Donabedian’s model proposed that quality of care could be assessed through three interdependent dimensions: structure, process, and outcome. Structure refers to the attributes of the settings in which care is delivered, including material resources, human resources, and organisational structure. Process denotes the activities involved in delivering care, encompassing both technical and interpersonal aspects. Outcome represents the effects of care on the health status of patients and populations.

His groundbreaking work emphasised that these three dimensions should not be mistaken for attributes of quality themselves; rather, they serve as classifications for the types of information that can be obtained to infer whether the quality of care is poor, fair, or good.

Lyndon Johnson signing Medicare bill, with Harry Truman, July 30, 1965

Pictured: US President Lyndon Johnson signing Medicare bill. July 1965. Credit: White House Press Office. Public domain, via Wikimedia Commons

Over in the US, another landmark change was in motion with the with the establishment of Medicare and Medicaid in 1965. These landmark programmes, introduced under President Lyndon B Johnson’s administration, aimed to provide comprehensive health insurance to the nation’s elderly and low-income populations, addressing longstanding disparities in the nation’s healthcare system, and paving the way for further reforms in the decades to come.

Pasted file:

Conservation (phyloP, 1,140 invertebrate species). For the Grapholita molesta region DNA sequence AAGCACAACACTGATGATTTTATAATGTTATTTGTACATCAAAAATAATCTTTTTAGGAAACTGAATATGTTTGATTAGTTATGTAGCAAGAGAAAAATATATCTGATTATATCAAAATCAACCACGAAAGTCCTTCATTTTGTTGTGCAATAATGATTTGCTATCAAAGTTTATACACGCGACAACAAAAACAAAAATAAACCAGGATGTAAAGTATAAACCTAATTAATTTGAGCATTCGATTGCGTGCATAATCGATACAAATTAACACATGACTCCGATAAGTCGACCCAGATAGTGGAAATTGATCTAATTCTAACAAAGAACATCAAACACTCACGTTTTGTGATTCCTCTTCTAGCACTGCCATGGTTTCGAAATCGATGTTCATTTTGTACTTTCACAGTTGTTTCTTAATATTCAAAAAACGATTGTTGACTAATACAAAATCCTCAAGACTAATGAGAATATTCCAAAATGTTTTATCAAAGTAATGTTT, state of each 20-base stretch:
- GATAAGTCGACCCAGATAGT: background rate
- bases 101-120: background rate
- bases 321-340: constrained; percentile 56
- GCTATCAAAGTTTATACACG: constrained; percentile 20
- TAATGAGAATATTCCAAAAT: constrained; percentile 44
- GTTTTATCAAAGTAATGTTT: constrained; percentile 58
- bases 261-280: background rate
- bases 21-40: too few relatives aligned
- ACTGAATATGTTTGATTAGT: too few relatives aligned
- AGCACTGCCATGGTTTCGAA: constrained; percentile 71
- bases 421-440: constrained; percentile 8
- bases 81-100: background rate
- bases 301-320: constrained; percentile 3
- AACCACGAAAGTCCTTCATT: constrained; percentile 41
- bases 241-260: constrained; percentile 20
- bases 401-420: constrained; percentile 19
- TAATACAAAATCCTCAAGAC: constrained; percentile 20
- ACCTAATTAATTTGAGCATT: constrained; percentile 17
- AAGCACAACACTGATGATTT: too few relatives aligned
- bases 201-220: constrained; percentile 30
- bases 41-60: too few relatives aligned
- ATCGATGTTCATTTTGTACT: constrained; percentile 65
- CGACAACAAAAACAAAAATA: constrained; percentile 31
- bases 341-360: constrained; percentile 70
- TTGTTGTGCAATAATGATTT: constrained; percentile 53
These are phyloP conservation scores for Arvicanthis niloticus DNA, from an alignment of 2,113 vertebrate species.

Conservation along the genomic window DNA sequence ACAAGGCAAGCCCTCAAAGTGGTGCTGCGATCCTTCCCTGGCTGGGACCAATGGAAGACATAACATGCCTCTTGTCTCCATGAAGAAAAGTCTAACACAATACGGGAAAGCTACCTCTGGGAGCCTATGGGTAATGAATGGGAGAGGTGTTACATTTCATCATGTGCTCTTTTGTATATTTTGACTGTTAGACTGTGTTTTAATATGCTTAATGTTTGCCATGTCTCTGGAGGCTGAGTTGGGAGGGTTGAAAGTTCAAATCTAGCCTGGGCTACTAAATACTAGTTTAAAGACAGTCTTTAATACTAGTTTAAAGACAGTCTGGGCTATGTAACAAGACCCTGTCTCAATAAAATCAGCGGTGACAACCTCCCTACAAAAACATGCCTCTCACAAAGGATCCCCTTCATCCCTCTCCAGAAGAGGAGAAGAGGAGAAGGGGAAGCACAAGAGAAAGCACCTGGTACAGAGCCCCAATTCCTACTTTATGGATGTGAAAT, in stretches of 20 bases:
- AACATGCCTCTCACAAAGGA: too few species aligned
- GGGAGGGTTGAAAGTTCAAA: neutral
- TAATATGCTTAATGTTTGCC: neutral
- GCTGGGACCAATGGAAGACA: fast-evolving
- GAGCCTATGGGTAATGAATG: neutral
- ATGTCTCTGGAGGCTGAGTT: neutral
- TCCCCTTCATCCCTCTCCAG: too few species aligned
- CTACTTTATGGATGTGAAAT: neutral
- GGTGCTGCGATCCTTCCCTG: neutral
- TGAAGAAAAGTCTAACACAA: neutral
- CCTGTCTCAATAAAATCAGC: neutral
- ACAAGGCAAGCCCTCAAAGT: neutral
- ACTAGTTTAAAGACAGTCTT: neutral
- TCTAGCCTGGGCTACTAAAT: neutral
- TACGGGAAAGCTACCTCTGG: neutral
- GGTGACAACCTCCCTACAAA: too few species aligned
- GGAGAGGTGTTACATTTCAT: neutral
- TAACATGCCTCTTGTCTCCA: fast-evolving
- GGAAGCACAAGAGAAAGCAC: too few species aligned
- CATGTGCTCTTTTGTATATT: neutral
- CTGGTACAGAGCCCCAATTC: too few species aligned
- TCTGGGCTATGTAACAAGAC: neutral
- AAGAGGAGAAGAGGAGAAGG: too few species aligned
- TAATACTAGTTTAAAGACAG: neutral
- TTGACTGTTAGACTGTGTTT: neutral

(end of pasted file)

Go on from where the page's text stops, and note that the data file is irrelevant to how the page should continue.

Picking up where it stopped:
New models emerge

Of course, identifying the best quality treatment for patients is just one piece of the puzzle; to have an impact, a patient has to actually be able to access the medication. By the 1970s, the dilemma of balancing innovation and cost seen in pay-for-service models had become clear. 

As part of efforts to address the mounting cost of medicines, countries like the United Kingdom and the Netherlands began experimenting with alternative payment models that moved away from pure fee-for-service. The UK introduced the Resource Allocation Working Party (RAWP) formula, which adjusted capitation payments (determined by the number of patients served) to general practices based on population health needs. Meanwhile, the Netherlands explored integrated primary care models like the Transmural Care Model, which aimed to improve coordination between primary, secondary, and community-based services.